Jumping back into my lengthy response to George Barna’s Revolution and lengthy list of qualities that “makes a church a church,” I’ll recap:
So far, I have listed the following characteristics:
- Apostolic Authority
- Biblical (“Berean”) Faithfulness
- Covenantal Relationships
Today and tomorrow the last two and then a finale to FINALLY put this series to rest.
Today: E is for Elimination of Social Boundaries
Yesterday I spent an hour with an 87-year-old man who told me stories while dabbing his eyes. We laughed a bit, he’d cry some more and I’d get choked up and then laugh a bit more. The hour flew by. For him, 1940 was ten minutes ago. The memories were thick as he told me about the 16-year-old hometown girl that he looked at a little differently when he came home from college. He smiled sheepishly as he described their sneaking off to get married on a whim as soon as she was eighteen. About how he was too afraid to tell her father what they’d done and how he spent his wedding night alone after he took her home. He showed me the picture that he carried in his wallet, a sepia-toned beauty. And with a catch in his voice he said, “That’s the way she looked when I met her and she looked exactly the same the day I buried her.” They were married 64 years.
Somebody once said that the church is the only place on earth where time and space intersect. With one glance, if we look closely enough, we will see multiple generations all in one place. If the church is particularly exceptional, we’ll see various races and backgrounds. The stories are thick indeed. Where else in our world does a forty-something young family man who comes from a broken home get to spend time with a friend who stayed married to the same woman for six and a half decades?
In an article for New Yorker Magazine, Malcolm Gladwell, author of Blink! and The Tipping Point, writes an appreciative article about Saddleback Church and the power of it’s small group model. He cites sociologists, philosophers and The Purpose Driven Life” who make the same claim: The small group IS the church.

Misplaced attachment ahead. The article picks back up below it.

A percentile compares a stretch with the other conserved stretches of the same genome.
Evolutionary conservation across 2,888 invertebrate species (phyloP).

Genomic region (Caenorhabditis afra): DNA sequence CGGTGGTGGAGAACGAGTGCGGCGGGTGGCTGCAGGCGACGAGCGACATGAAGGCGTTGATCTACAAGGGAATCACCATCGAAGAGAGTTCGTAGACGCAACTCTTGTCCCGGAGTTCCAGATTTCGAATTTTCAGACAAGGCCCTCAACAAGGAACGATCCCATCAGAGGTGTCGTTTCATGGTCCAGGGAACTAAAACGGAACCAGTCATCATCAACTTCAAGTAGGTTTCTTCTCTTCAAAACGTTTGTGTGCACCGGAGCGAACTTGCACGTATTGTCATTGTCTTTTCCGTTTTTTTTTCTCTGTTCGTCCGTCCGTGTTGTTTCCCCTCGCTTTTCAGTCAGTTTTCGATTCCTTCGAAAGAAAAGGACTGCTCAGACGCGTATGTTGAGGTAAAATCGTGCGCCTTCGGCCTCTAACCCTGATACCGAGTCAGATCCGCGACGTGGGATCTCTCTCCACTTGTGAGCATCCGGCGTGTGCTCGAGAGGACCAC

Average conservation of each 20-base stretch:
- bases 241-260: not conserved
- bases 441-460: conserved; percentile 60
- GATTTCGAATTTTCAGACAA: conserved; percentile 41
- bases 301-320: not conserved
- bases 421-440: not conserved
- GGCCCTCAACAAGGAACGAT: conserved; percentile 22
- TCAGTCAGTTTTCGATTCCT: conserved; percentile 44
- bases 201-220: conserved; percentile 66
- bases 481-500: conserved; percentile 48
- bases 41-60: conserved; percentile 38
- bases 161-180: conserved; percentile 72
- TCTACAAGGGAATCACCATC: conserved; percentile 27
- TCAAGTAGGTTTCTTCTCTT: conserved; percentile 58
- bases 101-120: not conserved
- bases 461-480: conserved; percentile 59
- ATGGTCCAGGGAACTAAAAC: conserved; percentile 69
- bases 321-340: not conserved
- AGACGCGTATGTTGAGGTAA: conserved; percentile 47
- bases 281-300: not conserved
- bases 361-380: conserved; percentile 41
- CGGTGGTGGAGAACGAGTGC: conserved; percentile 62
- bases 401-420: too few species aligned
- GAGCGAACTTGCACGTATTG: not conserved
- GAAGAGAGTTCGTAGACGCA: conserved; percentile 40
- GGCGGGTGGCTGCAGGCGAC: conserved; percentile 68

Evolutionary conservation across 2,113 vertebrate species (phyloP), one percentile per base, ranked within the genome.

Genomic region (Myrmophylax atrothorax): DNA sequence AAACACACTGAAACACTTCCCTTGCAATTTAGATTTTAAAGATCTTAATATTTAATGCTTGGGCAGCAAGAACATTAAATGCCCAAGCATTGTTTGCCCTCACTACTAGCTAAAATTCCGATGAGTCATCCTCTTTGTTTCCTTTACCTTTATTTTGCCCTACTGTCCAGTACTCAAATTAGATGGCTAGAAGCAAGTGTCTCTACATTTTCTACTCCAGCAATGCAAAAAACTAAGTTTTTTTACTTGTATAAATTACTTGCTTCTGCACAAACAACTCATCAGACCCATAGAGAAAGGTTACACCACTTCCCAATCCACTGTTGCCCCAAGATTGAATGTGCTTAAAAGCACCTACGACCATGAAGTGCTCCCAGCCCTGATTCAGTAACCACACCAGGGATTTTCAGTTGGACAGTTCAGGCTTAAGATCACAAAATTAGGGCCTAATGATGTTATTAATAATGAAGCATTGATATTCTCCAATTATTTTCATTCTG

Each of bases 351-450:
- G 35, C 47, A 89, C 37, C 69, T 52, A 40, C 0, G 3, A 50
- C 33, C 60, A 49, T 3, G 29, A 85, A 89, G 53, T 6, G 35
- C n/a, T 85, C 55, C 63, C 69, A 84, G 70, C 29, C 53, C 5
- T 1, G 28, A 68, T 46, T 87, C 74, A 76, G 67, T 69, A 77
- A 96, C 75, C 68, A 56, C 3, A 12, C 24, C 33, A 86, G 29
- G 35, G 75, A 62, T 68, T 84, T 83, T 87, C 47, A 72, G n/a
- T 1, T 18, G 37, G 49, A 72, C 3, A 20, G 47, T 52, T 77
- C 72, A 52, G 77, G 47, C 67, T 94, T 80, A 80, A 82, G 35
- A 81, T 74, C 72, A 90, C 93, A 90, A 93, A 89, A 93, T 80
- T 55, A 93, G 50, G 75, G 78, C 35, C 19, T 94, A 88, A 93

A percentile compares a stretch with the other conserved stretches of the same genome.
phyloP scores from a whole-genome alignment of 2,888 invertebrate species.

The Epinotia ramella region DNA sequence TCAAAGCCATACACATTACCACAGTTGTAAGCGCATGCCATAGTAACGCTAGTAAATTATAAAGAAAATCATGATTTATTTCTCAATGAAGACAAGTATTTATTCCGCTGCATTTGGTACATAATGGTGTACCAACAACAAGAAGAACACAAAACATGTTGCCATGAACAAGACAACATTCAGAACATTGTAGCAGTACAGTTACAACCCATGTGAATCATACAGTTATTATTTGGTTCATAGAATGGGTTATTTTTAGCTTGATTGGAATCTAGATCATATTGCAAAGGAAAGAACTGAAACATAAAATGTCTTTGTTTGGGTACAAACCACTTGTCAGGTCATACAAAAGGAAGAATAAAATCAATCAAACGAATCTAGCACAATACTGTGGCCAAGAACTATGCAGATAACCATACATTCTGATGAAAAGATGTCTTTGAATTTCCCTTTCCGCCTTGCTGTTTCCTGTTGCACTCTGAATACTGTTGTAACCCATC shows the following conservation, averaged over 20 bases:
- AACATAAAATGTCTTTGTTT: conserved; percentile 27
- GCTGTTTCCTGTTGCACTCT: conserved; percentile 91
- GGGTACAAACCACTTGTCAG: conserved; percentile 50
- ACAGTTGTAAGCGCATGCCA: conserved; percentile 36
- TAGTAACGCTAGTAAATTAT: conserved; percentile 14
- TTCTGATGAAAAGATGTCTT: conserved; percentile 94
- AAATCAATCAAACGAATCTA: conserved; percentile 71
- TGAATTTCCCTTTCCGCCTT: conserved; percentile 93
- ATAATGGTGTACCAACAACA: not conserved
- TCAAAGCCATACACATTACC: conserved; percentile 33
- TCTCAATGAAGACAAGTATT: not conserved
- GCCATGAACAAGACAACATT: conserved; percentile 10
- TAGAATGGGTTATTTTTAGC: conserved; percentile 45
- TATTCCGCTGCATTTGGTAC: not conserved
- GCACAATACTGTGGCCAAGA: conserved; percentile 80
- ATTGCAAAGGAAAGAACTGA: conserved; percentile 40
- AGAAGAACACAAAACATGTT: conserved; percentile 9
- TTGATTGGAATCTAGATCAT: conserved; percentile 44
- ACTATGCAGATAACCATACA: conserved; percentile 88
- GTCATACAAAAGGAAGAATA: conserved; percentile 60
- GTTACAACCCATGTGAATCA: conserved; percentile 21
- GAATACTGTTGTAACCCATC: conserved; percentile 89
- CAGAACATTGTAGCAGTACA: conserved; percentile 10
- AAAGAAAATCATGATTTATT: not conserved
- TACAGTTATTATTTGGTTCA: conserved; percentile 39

Now as a pastor who believes that small groups are so important that we are in the middle of trying to hire a pastor who will do little else besides usher guests to our church through a new member class and into a small group, I believe that the power of small groups is unmistakable. Especially in a place like Orange County ,California, which Robert Putnam (author of Bowling Alone) calls “a desert in social capital terms, (“The rate of mobility is really high. It has long and anonymous commutes. It’s a very friendless place…”) the need to connect with people who share friendship and interests and will encourage us to faithfulness in our Christian life is essential.
But that still doesn’t make the small group the church.
Because my small group would never include my an 87 year old man who has been married 64 years. It also would likely not include a single mom, Hispanic day laborer, an ipod-wearing, text-messaging teenager or the empty nester whose grown kids have moved back home. The truth is that my small group also doesn’t include the man who thinks that my sermons are too impractical, the woman who doesn’t think that I care enough about missionaries, the man who thinks that I have too little courage and too much concern for being liked, or a host of others who are not part of my little circle of connection and accountability but are really, really important to my life because they are part of my church.
My church, if it is truly a church, must always be bigger than me and those like me. The church is the committed gathering of those who are made up of every tribe and nation (Rev. 5), who are neither Jew nor Greek, slave nor free (Galatians 3), who are not joined together simply because of proximity or social status or even such good and necessary things like friendship (virtually every first century ecclesia was that!), but who are joined together because of Christ across social boundaries.
The church to be the true church is to be a glimpse of what heaven will be like in all the diversity evident in creation and all the fulfillment of the new creation. This characteristic is not only a qualifier for my small group, but a challenge for my church. For the church to be the church, no matter how small it is, it must be getting broader.
P.S. My criticisms of the tendency to claim too much for small groups notwithstanding, the Gladwell article is a really helpful resource for anyone who wants to a) better understand the phenomena that is Saddleback Church and b) wants evidence for the impact that an effective small group ministry can have within a church. I highly recommend it.